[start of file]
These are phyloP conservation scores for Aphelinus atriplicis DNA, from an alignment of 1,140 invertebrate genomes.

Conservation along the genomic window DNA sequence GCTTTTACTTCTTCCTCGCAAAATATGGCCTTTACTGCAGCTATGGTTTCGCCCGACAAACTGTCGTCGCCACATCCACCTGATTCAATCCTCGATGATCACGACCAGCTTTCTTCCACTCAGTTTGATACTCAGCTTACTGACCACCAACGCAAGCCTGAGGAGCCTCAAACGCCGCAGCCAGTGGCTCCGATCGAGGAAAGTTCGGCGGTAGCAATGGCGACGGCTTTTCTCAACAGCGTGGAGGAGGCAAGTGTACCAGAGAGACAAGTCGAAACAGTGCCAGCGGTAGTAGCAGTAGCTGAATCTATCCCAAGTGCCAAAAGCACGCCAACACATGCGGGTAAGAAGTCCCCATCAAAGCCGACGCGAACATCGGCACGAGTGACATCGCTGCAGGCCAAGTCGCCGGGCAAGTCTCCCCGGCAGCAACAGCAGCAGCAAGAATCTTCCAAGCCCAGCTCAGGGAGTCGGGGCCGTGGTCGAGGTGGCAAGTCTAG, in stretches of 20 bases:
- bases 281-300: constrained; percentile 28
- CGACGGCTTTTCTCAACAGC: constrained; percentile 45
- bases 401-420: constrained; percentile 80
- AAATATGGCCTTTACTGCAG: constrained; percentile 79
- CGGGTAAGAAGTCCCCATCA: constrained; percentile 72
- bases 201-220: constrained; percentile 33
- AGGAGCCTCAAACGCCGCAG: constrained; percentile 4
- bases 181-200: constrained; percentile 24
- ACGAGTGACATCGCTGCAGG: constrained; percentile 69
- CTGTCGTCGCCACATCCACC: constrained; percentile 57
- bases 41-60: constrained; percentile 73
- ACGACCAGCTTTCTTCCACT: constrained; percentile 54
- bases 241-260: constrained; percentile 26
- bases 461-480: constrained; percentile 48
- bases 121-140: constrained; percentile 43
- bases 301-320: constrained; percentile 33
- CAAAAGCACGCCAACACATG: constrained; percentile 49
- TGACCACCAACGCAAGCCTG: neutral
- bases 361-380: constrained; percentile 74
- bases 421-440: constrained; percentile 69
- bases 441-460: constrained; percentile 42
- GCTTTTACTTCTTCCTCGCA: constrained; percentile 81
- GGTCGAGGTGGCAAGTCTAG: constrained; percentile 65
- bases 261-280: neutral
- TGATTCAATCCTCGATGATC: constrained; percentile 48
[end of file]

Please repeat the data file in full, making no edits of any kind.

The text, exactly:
These are phyloP conservation scores for Aphelinus atriplicis DNA, from an alignment of 1,140 invertebrate genomes.

Conservation along the genomic window DNA sequence GCTTTTACTTCTTCCTCGCAAAATATGGCCTTTACTGCAGCTATGGTTTCGCCCGACAAACTGTCGTCGCCACATCCACCTGATTCAATCCTCGATGATCACGACCAGCTTTCTTCCACTCAGTTTGATACTCAGCTTACTGACCACCAACGCAAGCCTGAGGAGCCTCAAACGCCGCAGCCAGTGGCTCCGATCGAGGAAAGTTCGGCGGTAGCAATGGCGACGGCTTTTCTCAACAGCGTGGAGGAGGCAAGTGTACCAGAGAGACAAGTCGAAACAGTGCCAGCGGTAGTAGCAGTAGCTGAATCTATCCCAAGTGCCAAAAGCACGCCAACACATGCGGGTAAGAAGTCCCCATCAAAGCCGACGCGAACATCGGCACGAGTGACATCGCTGCAGGCCAAGTCGCCGGGCAAGTCTCCCCGGCAGCAACAGCAGCAGCAAGAATCTTCCAAGCCCAGCTCAGGGAGTCGGGGCCGTGGTCGAGGTGGCAAGTCTAG, in stretches of 20 bases:
- bases 281-300: constrained; percentile 28
- CGACGGCTTTTCTCAACAGC: constrained; percentile 45
- bases 401-420: constrained; percentile 80
- AAATATGGCCTTTACTGCAG: constrained; percentile 79
- CGGGTAAGAAGTCCCCATCA: constrained; percentile 72
- bases 201-220: constrained; percentile 33
- AGGAGCCTCAAACGCCGCAG: constrained; percentile 4
- bases 181-200: constrained; percentile 24
- ACGAGTGACATCGCTGCAGG: constrained; percentile 69
- CTGTCGTCGCCACATCCACC: constrained; percentile 57
- bases 41-60: constrained; percentile 73
- ACGACCAGCTTTCTTCCACT: constrained; percentile 54
- bases 241-260: constrained; percentile 26
- bases 461-480: constrained; percentile 48
- bases 121-140: constrained; percentile 43
- bases 301-320: constrained; percentile 33
- CAAAAGCACGCCAACACATG: constrained; percentile 49
- TGACCACCAACGCAAGCCTG: neutral
- bases 361-380: constrained; percentile 74
- bases 421-440: constrained; percentile 69
- bases 441-460: constrained; percentile 42
- GCTTTTACTTCTTCCTCGCA: constrained; percentile 81
- GGTCGAGGTGGCAAGTCTAG: constrained; percentile 65
- bases 261-280: neutral
- TGATTCAATCCTCGATGATC: constrained; percentile 48